If I were employing contact centre agents today, I’d be asking how my training and development processes helped my agents be better than a robot.
A lot of contact centre management complains that they can’t recruit or hold on to their contact centre agents.
But I think that the smart agent has a fair question to ask:
“Dear Boss…I’m aware that you guys are doing everything you can to offload voice calls to self-service options. So if you want me to stay with you there’s something I need to know. How are you going to prepare me to be better than a robot?”
Now, I’m one of those people that believes that, at critical moments, a person is going to want to talk to another person.
And, with the growth in greying populations around the developed world, we’re still looking at demand in voice-based service for some time.
So, now’s the time to prepare your agents for what’s coming.
It’s an Interesting Industry, but Contact Centre Agents Don’t Know That
The agent recruitment videos that I watch on YouTube look like they came from the same cookie cutter:
- You’ll need to have empathy!
- We’ll give you a buddy to work with!
- Look – we have a pool table!
I’d love to see an agent recruitment video that said:
Our centre is at the heart of our CX strategy – and we will teach you all about CX and your role in it.
- There’s a lot of technology & operations going on here – and we’ll teach you all about it.
- The world is changing – so we’ll help you to become better than a robot.
Liz Ryan advises –
It’s time to leave a job when a half-year has gone by and you haven’t learned anything new.
That advice doesn’t just apply to the big bosses, does it?
Take Your Contact Centre Agent Development Seriously
When I was running large centres in the US back in the 90s, we purposely hired contact centre agents from places like McDonald’s and Burger King.
By and large, they already had the right attitudes.
Our job was to equip them to become better versions of themselves.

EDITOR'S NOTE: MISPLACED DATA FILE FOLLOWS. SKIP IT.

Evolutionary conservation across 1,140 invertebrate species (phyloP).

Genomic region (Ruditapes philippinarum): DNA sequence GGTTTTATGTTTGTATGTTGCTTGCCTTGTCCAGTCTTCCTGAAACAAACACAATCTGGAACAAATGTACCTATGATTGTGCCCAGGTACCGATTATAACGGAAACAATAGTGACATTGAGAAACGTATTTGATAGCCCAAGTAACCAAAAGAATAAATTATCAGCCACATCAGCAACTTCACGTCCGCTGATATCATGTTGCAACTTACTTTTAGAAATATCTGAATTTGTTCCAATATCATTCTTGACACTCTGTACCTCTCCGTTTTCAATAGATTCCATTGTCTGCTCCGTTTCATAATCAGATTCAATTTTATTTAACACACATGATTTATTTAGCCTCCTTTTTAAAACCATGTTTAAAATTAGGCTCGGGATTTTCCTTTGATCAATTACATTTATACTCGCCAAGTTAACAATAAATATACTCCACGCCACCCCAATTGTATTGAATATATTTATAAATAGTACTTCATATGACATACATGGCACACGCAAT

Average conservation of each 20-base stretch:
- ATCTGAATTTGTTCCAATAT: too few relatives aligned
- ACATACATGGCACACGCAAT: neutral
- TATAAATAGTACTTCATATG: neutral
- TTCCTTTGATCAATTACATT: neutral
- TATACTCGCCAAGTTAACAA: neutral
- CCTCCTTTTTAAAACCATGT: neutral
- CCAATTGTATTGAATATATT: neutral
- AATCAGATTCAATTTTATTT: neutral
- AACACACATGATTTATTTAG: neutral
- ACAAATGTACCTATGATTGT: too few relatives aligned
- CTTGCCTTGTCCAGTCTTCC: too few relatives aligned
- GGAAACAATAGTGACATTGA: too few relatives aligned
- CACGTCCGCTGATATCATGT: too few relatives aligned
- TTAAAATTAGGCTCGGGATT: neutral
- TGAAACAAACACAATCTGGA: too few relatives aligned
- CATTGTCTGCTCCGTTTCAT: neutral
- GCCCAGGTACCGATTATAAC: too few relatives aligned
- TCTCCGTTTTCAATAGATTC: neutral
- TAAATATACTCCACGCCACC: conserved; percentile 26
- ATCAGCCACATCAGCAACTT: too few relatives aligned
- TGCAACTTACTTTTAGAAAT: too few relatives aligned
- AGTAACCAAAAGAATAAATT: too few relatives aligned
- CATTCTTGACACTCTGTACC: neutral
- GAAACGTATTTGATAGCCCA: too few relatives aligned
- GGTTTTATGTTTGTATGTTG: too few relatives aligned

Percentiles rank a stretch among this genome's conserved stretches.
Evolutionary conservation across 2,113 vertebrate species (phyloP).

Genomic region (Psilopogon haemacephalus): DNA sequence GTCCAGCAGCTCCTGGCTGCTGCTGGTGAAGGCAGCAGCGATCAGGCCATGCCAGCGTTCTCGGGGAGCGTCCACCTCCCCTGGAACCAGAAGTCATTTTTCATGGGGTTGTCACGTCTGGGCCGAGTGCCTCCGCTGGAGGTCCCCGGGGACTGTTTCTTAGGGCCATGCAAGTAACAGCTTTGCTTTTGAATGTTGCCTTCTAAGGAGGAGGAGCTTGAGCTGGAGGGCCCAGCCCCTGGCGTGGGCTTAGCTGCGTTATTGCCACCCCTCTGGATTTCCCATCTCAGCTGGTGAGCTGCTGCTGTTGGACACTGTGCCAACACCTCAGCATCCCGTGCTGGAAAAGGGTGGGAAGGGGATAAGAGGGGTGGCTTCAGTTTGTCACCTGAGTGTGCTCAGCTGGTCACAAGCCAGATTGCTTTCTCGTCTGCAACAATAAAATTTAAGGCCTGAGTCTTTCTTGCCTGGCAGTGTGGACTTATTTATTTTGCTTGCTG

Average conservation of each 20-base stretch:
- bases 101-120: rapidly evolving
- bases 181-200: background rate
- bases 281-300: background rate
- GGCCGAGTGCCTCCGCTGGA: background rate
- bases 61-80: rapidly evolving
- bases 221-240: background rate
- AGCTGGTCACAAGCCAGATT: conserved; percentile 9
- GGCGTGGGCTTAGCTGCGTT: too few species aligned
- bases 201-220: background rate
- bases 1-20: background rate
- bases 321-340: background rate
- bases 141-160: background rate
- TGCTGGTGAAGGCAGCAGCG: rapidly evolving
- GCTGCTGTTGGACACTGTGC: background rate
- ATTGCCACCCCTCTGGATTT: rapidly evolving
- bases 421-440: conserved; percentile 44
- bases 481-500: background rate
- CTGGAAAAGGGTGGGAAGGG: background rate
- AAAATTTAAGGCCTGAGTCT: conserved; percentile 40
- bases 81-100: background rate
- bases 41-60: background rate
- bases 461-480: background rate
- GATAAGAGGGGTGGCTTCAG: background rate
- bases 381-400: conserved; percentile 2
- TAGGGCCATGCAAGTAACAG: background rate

A few years later, when a big corporate restructuring came along, we had to let go hundreds of our agents over the course of a few months.
It was tough, and emotionally draining.
But over those few months we were proud that each and every one got a new job.
Every Friday afternoon, we would take Polaroids of the people that were leaving that week, and stage a candlelight ceremony to commemorate their being with us and then moving on.
We all cried.
In That Early Contact Centre Era, Some of the Processes We Take for Granted Today Were Still Immature
We didn’t have a lot of QA.
Our training could have been better.
As a result, our folks probably weren’t very good at saying the customer’s name two times or asking for further assistance at the end of the call.
They would probably have failed some of the current assessments that I see so often today.
But, because we didn’t script them, they were forced to learn the fine art of conversation.
How to sell, how to calm, how to influence.
Even how to stay calm during large-scale fluctuations in volume – a powerful self-management skill.
Our secret to success, and we were very successful in our day, was the calibre of our team leaders.
These direct line managers were the heroes who made our operation tick.
The world is changing.
But the need for people to learn and grow to succeed hasn’t.
Are you preparing your contact centre agents to be better than a robot?
This blog post has been re-published by kind permission of Daniel Ord – View the original post